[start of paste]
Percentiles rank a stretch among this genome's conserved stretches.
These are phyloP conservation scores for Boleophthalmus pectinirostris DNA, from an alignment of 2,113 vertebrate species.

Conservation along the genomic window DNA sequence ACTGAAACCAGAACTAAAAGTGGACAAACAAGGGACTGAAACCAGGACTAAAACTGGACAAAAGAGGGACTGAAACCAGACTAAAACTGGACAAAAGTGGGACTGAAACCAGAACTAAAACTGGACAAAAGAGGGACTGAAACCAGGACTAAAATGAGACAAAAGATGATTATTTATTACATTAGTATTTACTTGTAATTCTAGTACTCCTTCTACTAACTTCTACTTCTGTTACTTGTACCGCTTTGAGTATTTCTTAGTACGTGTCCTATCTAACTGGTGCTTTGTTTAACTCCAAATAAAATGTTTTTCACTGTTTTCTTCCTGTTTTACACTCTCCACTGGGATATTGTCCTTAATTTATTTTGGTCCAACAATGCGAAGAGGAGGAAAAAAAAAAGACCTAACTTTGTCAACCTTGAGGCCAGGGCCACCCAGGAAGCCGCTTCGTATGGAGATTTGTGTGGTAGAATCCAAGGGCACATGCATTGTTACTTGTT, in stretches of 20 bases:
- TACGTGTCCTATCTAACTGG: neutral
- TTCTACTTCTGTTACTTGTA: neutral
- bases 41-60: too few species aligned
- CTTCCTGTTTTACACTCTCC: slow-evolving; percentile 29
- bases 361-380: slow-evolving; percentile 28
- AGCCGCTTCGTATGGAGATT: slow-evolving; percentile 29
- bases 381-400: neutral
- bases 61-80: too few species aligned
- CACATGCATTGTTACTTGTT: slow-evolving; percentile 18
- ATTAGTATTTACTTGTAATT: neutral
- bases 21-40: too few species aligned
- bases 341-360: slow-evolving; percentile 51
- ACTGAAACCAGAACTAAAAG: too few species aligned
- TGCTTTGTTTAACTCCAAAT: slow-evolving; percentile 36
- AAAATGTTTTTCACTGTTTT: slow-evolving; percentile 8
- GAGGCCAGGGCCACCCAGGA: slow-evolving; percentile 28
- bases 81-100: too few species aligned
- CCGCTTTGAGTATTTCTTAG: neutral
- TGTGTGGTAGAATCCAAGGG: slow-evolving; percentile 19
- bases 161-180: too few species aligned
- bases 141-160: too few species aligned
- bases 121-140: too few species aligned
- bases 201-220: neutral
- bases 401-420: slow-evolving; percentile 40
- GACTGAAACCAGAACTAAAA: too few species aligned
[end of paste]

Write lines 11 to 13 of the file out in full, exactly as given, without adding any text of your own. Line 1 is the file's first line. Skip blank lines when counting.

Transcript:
- bases 61-80: too few species aligned
- CACATGCATTGTTACTTGTT: slow-evolving; percentile 18
- ATTAGTATTTACTTGTAATT: neutral